Wednesday, August 19, 2009

Hunting Myself Down

I hunted her down and killed her. What else could I do?

It was one of those days. A day when she was acting up. Giving me trouble. Holding to my skirts and refusing to let me go ahead. Crying, fitfully sometimes and sometimes with gusto. Holding my chin and forcing me to look her way.

I was tired. I had had a bad day. One of my potential leads had gone bust. I had worked so hard on the account – had oiled my way up to the buyer, dazzled him with my presentation and charmed him by my erudite speech. Looks like the erudition was wasted on him. He isn’t buying, he told me. I wish I could ask him all those why questions, the ones that are mentioned in that celebrated “How to Win Sales” handbook.

But she doesn’t let me. She is too proud. She shrugs, digs in her hands in her jeans’s pocket and tells me “Maybe he doesn’t need it. Why sell something to someone who doesn’t need it. Chuck those questions, forget this lead.”. But I must ignore her. She does’nt have to face her CEO tomorrow, I have to. She doesn’t have to fulfill those targets, I have to.

She takes my hand and sits me down. “Why do you have to fulfill those targets?”, she asks. I am dumbfounded at her naivete. “It is my job, silly! I have to sell these products.”. “Oh, your job. Of course. I guess its not the right time to ask why you have to do this job, is it?” she asks. I sigh “You know the answer to this one.”

“Yeah, sure I do. Money”, she says. “As if you wont get money if you did what you like doing best – drawing”. She is shrugging again. I hate this aggravating habit she has. She just shrugs at everything I do, as if it is not relevant, its not important. I snarl back “We have been through this before. There is no way in hell that I could earn the money I am doing right now if I was drawing.”. A wistful note creeps into her voice “I used to love it so. Do you remember the open window where you would sit? And the smell of fresh paint and the crackling paper that you used to tack on your drawing board? You used to love the effect of fresh sunlight on your subjects, remember?”. Yes, of course, I remember. How can I not remember it? I love drawing. There is nothing in the world I would rather do. I can’t resist her when she talks about drawing, even when the time is ticking by and my targets are getting more urgent by the minute. I am smiling now, just the memory of my favorite craft can make me smile. “Yes, I remember”, I tell her. “I never did manage to get the first rays effect on that darned pitcher! Not the way I saw it anyway”. She nods, she remembers it well too.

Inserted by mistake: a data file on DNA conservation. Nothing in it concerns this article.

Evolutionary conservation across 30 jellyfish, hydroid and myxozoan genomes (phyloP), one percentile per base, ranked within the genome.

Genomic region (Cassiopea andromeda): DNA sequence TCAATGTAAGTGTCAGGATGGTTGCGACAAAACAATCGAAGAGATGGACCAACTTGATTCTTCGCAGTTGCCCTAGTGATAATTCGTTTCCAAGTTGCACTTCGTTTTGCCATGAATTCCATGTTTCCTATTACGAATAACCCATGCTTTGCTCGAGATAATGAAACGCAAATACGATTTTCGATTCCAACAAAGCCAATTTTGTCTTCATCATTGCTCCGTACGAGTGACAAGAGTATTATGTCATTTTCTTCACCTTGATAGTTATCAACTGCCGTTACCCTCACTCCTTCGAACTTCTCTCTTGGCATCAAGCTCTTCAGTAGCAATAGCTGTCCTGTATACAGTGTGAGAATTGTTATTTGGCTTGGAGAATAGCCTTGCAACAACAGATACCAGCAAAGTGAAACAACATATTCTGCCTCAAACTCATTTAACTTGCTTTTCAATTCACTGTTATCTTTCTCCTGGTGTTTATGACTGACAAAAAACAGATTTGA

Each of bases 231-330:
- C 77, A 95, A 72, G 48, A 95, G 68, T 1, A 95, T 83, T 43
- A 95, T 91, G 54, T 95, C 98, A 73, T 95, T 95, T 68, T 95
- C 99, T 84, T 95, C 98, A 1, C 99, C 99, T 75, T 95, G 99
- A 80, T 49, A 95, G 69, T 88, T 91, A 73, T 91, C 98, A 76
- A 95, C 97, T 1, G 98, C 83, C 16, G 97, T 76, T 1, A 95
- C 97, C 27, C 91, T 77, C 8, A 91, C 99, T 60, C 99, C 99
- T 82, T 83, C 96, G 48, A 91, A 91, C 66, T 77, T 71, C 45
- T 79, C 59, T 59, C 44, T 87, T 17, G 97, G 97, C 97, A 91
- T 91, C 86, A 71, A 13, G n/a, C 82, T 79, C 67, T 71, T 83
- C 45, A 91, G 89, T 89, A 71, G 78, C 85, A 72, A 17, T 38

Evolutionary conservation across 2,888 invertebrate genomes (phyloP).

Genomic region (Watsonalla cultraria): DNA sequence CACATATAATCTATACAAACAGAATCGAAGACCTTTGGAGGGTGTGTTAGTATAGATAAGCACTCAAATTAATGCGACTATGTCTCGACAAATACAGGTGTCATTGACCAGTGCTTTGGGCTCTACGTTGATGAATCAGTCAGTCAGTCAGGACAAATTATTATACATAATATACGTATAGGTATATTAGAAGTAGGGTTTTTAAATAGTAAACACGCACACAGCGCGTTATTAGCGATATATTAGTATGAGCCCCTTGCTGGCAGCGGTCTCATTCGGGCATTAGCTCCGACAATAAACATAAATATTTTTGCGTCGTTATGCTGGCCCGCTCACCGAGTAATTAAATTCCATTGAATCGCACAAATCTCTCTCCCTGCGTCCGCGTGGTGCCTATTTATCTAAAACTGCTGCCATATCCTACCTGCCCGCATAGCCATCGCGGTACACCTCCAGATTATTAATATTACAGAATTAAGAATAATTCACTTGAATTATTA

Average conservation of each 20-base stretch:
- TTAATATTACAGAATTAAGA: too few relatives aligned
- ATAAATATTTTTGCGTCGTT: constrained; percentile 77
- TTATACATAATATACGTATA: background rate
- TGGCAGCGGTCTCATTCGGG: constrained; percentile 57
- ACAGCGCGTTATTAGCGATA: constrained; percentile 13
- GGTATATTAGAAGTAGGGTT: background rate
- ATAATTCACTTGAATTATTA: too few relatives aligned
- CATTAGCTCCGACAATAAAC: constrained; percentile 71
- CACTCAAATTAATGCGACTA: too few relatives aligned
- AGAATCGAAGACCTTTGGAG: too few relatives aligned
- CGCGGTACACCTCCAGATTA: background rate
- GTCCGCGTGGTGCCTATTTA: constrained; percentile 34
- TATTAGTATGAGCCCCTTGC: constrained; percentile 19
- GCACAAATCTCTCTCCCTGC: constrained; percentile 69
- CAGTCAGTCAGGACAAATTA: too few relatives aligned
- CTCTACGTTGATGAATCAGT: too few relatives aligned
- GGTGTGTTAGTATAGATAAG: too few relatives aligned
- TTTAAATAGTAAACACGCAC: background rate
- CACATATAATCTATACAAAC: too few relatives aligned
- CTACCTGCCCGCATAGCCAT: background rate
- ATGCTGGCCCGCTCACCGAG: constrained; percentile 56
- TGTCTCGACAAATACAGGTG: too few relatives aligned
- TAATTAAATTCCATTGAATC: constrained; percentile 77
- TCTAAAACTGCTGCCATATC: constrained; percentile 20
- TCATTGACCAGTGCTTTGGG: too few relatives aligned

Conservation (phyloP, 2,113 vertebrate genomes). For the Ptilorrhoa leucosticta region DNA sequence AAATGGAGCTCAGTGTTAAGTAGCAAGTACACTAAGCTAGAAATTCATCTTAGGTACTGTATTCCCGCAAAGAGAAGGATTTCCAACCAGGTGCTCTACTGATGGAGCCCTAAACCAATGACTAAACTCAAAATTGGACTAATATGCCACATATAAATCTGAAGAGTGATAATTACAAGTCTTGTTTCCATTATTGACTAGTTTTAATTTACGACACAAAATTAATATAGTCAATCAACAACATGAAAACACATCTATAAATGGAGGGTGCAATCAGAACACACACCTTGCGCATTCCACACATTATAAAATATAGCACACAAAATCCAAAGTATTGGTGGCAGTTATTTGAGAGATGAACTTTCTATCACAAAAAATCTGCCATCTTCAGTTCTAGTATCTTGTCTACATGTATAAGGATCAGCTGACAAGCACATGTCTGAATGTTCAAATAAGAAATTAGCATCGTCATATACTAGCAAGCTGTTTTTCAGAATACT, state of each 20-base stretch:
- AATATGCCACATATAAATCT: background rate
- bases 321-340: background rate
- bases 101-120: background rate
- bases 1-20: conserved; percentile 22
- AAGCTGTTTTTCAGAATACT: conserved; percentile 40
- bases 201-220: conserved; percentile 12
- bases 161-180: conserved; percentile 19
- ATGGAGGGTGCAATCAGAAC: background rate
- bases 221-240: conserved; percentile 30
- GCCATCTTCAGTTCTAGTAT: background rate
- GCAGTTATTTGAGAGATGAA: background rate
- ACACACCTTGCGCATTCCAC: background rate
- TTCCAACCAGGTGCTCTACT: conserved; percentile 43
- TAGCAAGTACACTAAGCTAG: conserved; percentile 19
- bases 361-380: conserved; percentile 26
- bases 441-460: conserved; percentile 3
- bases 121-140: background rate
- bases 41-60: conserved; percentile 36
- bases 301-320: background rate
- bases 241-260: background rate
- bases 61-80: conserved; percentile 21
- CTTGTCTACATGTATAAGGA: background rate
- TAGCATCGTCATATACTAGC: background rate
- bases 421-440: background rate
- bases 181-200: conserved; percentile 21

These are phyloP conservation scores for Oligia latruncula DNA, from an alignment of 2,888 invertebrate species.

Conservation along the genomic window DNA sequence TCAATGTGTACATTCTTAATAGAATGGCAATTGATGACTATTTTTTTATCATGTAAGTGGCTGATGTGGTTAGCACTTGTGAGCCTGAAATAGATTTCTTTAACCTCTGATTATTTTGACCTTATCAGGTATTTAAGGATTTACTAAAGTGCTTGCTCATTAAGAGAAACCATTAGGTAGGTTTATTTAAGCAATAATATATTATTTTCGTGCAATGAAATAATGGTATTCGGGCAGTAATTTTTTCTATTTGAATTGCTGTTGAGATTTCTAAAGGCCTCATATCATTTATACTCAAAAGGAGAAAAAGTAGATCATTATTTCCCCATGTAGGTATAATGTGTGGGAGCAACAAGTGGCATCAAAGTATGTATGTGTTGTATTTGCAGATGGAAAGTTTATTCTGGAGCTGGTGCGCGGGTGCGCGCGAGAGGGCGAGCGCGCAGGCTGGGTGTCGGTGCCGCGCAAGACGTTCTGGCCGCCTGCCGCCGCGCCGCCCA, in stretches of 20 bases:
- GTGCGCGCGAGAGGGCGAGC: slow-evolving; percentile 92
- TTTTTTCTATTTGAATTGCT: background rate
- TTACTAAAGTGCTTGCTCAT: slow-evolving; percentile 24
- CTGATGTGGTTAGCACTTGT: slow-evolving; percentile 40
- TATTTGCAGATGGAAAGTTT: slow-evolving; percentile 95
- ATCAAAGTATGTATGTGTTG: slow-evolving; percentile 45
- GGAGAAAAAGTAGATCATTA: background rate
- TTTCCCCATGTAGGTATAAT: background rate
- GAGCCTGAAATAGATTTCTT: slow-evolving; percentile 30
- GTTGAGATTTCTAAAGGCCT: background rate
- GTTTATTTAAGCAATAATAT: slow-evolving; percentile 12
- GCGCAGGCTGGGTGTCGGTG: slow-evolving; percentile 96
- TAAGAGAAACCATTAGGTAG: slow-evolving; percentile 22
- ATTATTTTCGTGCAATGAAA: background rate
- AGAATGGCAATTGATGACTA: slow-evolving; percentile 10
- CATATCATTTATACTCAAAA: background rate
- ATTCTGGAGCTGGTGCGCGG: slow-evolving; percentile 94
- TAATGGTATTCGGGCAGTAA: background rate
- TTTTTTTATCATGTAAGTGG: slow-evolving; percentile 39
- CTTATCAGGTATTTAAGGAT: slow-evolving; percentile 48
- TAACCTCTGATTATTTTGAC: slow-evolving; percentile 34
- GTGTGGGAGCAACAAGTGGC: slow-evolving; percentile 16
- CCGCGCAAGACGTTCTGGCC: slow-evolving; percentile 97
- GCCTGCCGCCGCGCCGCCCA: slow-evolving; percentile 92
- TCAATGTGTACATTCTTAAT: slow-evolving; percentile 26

“Come, lets do it again!”, she is jumping now. “The sky is beautiful today, and the sun is just right. Lets do it, lets!”. The cold touch of the phone lying on my desk wipes the smile away from my face. I can’t let her make me forget my job and run after some stupid non-paying drawing craft. She has already taken hold of my hand and is leading me away. I stop her, “No, I cant do that!”. She is beginning to take on her ingratiating routine now, “Please, please, lets do it, I love it so!”. Time for me to be firm. I am pushing back for my hand, which is already in her firm grip. She is small, I can pull it away. “No, Gotta work”, I tell her.

Eyes flashing, she is getting into a temper now. “I know, I know. It is for that dirty filthy easy money! As if that money can buy you the first ray of sunlight. As if the money can buy you the comfort of the paintbrush in your hands. As if money can meet that hunger of yours to paint that pitcher!”

She has hurt me bad now, and at a place where my skin is thin. I whimper, “Honey, Painting would not have given me money!”

She is sneering now. I can’t stand her when she is like this, “How many days did you try your craft? When was it that you tried? You think you would not have made money because your dear Raja Uncle said so? You, you sloth, you never even tried! You just gave up, because everyone said so! Pshaw!” I cringe - “But painters don’t really make money. Whom have I known who is a painter and had made money? How do I know I could have been one? What if I was wrong? On the other hand, I knew sales people made money. I know so many sales people, all of them with big cars and big awards.”